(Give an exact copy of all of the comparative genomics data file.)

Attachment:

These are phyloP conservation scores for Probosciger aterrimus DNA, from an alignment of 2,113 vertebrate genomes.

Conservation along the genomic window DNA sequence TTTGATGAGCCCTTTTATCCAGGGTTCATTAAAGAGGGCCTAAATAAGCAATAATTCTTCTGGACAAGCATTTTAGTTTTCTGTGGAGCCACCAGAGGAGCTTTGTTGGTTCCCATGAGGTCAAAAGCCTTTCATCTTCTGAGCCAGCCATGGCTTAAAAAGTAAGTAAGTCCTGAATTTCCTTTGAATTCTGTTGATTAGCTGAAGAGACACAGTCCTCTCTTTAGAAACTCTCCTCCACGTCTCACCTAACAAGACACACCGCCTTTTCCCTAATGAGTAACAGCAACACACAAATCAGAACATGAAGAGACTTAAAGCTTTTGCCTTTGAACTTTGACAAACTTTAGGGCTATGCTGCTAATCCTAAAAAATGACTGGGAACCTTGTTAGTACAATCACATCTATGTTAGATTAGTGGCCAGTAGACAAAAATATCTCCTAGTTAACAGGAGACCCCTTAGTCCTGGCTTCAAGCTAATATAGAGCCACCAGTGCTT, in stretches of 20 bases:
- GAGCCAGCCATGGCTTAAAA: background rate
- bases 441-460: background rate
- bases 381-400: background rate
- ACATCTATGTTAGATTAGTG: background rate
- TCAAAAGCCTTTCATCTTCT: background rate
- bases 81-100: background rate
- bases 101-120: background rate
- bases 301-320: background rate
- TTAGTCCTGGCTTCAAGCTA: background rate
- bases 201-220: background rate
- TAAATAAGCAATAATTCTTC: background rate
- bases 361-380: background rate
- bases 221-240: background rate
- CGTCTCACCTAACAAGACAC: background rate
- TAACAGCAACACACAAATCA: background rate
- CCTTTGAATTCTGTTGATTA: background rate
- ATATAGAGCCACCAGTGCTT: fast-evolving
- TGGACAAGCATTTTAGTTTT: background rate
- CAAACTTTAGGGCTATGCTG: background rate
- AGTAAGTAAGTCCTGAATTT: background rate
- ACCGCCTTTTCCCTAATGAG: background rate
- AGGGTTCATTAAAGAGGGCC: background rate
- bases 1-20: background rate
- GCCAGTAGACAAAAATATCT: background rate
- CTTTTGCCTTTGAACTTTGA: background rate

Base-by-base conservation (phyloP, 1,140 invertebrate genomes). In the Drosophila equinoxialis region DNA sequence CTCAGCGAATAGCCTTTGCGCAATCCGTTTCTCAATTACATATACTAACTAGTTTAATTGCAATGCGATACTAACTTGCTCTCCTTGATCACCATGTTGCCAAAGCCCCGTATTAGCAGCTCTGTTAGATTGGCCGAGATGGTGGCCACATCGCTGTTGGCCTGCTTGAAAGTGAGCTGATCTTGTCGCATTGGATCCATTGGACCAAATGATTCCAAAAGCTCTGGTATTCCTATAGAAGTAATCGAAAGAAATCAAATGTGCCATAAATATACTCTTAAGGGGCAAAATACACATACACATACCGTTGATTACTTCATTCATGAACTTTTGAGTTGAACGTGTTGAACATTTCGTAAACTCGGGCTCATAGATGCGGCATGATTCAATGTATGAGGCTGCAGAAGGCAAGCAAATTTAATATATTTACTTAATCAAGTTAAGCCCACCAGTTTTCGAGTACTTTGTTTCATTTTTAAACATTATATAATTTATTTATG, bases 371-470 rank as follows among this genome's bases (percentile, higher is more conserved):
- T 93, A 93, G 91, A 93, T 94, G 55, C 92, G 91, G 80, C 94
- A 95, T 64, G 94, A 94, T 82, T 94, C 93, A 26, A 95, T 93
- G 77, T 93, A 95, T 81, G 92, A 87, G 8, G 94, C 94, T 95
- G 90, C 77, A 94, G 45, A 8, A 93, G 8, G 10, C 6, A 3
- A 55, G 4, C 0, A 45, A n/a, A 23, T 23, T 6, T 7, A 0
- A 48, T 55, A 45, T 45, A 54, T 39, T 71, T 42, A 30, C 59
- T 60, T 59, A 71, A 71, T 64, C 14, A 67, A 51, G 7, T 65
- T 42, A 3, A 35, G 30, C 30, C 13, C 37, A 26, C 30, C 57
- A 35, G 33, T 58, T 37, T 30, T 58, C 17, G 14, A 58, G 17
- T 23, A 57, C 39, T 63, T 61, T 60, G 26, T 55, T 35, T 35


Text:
These are phyloP conservation scores for Probosciger aterrimus DNA, from an alignment of 2,113 vertebrate genomes.

Conservation along the genomic window DNA sequence TTTGATGAGCCCTTTTATCCAGGGTTCATTAAAGAGGGCCTAAATAAGCAATAATTCTTCTGGACAAGCATTTTAGTTTTCTGTGGAGCCACCAGAGGAGCTTTGTTGGTTCCCATGAGGTCAAAAGCCTTTCATCTTCTGAGCCAGCCATGGCTTAAAAAGTAAGTAAGTCCTGAATTTCCTTTGAATTCTGTTGATTAGCTGAAGAGACACAGTCCTCTCTTTAGAAACTCTCCTCCACGTCTCACCTAACAAGACACACCGCCTTTTCCCTAATGAGTAACAGCAACACACAAATCAGAACATGAAGAGACTTAAAGCTTTTGCCTTTGAACTTTGACAAACTTTAGGGCTATGCTGCTAATCCTAAAAAATGACTGGGAACCTTGTTAGTACAATCACATCTATGTTAGATTAGTGGCCAGTAGACAAAAATATCTCCTAGTTAACAGGAGACCCCTTAGTCCTGGCTTCAAGCTAATATAGAGCCACCAGTGCTT, in stretches of 20 bases:
- GAGCCAGCCATGGCTTAAAA: background rate
- bases 441-460: background rate
- bases 381-400: background rate
- ACATCTATGTTAGATTAGTG: background rate
- TCAAAAGCCTTTCATCTTCT: background rate
- bases 81-100: background rate
- bases 101-120: background rate
- bases 301-320: background rate
- TTAGTCCTGGCTTCAAGCTA: background rate
- bases 201-220: background rate
- TAAATAAGCAATAATTCTTC: background rate
- bases 361-380: background rate
- bases 221-240: background rate
- CGTCTCACCTAACAAGACAC: background rate
- TAACAGCAACACACAAATCA: background rate
- CCTTTGAATTCTGTTGATTA: background rate
- ATATAGAGCCACCAGTGCTT: fast-evolving
- TGGACAAGCATTTTAGTTTT: background rate
- CAAACTTTAGGGCTATGCTG: background rate
- AGTAAGTAAGTCCTGAATTT: background rate
- ACCGCCTTTTCCCTAATGAG: background rate
- AGGGTTCATTAAAGAGGGCC: background rate
- bases 1-20: background rate
- GCCAGTAGACAAAAATATCT: background rate
- CTTTTGCCTTTGAACTTTGA: background rate

Base-by-base conservation (phyloP, 1,140 invertebrate genomes). In the Drosophila equinoxialis region DNA sequence CTCAGCGAATAGCCTTTGCGCAATCCGTTTCTCAATTACATATACTAACTAGTTTAATTGCAATGCGATACTAACTTGCTCTCCTTGATCACCATGTTGCCAAAGCCCCGTATTAGCAGCTCTGTTAGATTGGCCGAGATGGTGGCCACATCGCTGTTGGCCTGCTTGAAAGTGAGCTGATCTTGTCGCATTGGATCCATTGGACCAAATGATTCCAAAAGCTCTGGTATTCCTATAGAAGTAATCGAAAGAAATCAAATGTGCCATAAATATACTCTTAAGGGGCAAAATACACATACACATACCGTTGATTACTTCATTCATGAACTTTTGAGTTGAACGTGTTGAACATTTCGTAAACTCGGGCTCATAGATGCGGCATGATTCAATGTATGAGGCTGCAGAAGGCAAGCAAATTTAATATATTTACTTAATCAAGTTAAGCCCACCAGTTTTCGAGTACTTTGTTTCATTTTTAAACATTATATAATTTATTTATG, bases 371-470 rank as follows among this genome's bases (percentile, higher is more conserved):
- T 93, A 93, G 91, A 93, T 94, G 55, C 92, G 91, G 80, C 94
- A 95, T 64, G 94, A 94, T 82, T 94, C 93, A 26, A 95, T 93
- G 77, T 93, A 95, T 81, G 92, A 87, G 8, G 94, C 94, T 95
- G 90, C 77, A 94, G 45, A 8, A 93, G 8, G 10, C 6, A 3
- A 55, G 4, C 0, A 45, A n/a, A 23, T 23, T 6, T 7, A 0
- A 48, T 55, A 45, T 45, A 54, T 39, T 71, T 42, A 30, C 59
- T 60, T 59, A 71, A 71, T 64, C 14, A 67, A 51, G 7, T 65
- T 42, A 3, A 35, G 30, C 30, C 13, C 37, A 26, C 30, C 57
- A 35, G 33, T 58, T 37, T 30, T 58, C 17, G 14, A 58, G 17
- T 23, A 57, C 39, T 63, T 61, T 60, G 26, T 55, T 35, T 35